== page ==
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Do I need to use a modifier when billing codes 92214 and 92025 together?

Marina Posted Thu 16th of May, 2013 17:09:46 PM

I am billing codes 99214 along with 92025 to Medicare.Is 92025 a covered procedure code and do I need to add a modifier to either code?

SuperCoder Answered Fri 17th of May, 2013 14:30:48 PM

Sometimes: Medicare covers diagnostic tests that are medically necessary according to Medicare guidelines. When performed for one of the diagnoses noted above, there should be no problem with coverage. For other corneal conditions, you may explain that there is a chance of non-coverage and ask the patient to sign an Advance Beneficiary Notice (ABN) and submit your claim with modifier GA.
Prior to cataract surgery, claims will be considered by Medicare administrative contractors if there is a diagnosis, in addition to cataract, supporting medical necessity. More often, testing with corneal topography prior to cataract surgery is associated with planning for concurrent limbal relaxing incisions; thus, it is not covered.
Corneal topography is not bundled by Medicare with either eye exams or other tests. Additionally, according to CPT instructions, corneal topography is not to be reported in conjunction with corneal transplant (65710-54755). Other payers may, of course, have different rules.

Some carriers may still find corneal topography to be "experimental or investigational." Consider having patients sign an advance beneficiary notice (ABN) before you perform this procedure. However, keep in mind that itcan be very difficult to get a patient to pay for a procedure that their insurance company considers "experimental."

92025 has MUE value of 1 only (also the code is "inherently bilateral"). , so cannot be billed multiple times.

This procedure is not covered under the following conditions:
• When performed pre- or post-operatively for non-Medi-Cal
covered refractive surgery procedures such as codes 65760 (kerato mileusis), 65765 (keratophakia), 65767 (epikeratoplasty), 65771 (radial keratotomy), 65772 (corneal relaxing incision) and 65775 (corneal wedge resection)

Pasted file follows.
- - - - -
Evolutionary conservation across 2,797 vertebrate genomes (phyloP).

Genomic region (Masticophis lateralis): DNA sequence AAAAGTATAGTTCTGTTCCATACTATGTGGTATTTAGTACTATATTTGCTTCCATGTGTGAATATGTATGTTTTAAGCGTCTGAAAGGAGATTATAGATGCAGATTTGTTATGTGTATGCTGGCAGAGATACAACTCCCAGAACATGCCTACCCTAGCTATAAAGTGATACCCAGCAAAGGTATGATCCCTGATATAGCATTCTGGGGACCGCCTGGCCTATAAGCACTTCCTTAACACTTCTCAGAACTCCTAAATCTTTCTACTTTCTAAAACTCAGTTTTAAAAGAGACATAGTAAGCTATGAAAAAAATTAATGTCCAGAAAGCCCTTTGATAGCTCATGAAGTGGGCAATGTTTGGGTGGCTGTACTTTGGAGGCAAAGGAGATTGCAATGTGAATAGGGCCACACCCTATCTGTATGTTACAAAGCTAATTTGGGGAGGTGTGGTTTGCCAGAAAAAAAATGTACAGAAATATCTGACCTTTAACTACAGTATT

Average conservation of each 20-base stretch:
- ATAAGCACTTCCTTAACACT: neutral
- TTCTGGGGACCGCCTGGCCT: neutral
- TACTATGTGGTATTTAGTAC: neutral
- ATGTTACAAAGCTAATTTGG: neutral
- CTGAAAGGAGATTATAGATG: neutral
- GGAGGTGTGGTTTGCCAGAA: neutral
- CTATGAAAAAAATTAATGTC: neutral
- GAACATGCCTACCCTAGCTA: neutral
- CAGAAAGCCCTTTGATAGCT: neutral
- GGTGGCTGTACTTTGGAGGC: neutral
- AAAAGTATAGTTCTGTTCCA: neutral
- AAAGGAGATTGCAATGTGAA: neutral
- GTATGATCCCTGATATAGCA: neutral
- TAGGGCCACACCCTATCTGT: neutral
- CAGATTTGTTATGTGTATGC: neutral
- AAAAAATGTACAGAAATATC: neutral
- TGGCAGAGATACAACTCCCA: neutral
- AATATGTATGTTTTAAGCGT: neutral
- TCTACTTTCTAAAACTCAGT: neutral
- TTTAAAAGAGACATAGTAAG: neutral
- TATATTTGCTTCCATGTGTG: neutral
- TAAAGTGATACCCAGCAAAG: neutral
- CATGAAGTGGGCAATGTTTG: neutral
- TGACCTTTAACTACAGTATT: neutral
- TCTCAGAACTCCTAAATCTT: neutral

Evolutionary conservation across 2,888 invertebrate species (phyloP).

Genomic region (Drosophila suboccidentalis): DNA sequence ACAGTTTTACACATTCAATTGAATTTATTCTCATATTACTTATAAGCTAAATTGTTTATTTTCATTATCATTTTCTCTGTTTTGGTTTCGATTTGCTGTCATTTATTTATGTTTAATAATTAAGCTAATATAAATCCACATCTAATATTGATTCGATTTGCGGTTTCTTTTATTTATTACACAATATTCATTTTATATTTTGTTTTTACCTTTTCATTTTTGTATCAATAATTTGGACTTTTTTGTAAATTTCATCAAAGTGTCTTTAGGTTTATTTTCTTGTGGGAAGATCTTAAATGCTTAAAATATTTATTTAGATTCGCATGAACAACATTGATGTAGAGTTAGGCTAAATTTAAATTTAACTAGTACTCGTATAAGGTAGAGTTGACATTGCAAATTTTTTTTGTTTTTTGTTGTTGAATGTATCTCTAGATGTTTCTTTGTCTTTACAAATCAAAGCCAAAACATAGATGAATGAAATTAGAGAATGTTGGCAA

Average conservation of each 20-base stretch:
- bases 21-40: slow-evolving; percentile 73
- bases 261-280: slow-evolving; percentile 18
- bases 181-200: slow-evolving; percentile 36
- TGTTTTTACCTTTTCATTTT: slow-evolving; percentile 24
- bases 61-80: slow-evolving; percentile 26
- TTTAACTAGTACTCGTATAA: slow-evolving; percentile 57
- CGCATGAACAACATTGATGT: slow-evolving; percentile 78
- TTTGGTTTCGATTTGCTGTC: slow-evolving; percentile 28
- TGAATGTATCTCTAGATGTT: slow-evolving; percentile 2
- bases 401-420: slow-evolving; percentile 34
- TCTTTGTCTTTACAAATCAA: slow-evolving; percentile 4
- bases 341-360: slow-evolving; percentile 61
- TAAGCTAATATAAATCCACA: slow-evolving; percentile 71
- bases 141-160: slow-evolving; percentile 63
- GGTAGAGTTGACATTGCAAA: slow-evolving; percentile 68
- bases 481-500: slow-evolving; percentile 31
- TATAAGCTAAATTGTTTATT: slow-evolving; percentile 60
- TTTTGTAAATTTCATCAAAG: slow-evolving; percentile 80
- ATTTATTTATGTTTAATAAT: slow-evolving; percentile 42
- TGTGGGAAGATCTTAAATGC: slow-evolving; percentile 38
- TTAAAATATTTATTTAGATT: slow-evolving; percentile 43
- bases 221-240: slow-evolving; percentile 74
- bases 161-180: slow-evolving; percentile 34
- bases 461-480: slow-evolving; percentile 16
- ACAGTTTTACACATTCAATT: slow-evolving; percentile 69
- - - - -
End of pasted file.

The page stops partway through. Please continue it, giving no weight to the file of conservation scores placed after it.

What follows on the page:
• When performed for routine screening purposes in the absence of associated signs, symptoms, illness or injury

Marina Posted Wed 22nd of May, 2013 16:50:25 PM

You mentioned "when performed for one of the diagnoses noted above", however I do not see any diagoses noted. What diagnoses are you referring to? I billed 99214 with dx's: 366.16, 375.15, 367.22 along with 92025 (same dx's were used). My claim was denied for reason "noncovered services because routine exam or screening proc done with a routine exam".

SuperCoder Answered Wed 22nd of May, 2013 22:32:11 PM

Hi ,

Please give us some time to evaluate the scenario. We will answer you with a definitive solution.


SuperCoder Answered Wed 29th of May, 2013 09:22:05 AM

Corneal topography is most frequently used for the diagnosis and management of corneal disease, disorders, abnormalities or injury. Commonly covered diagnoses include irregular astigmatism (367.22), keratoconus (371.60) and complication of corneal graft (996.51). Check your local coverage determination (LCD) policy for additional indications.

As we have indicated in previous answer, most payers tend to reject this claim citing the reason of "routine eye exam". In your case, that only seems to be the reason ["noncovered services because routine exam or screening proc done with a routine exam".]

In this case you can appeal with medical documentation, only if it was not a routine exam. Try to prove the medical necessity with a simple explanatory letter along with medical records, too. Bill the correct diagnosis code as per the medical records, not just a "suitable Dx code".

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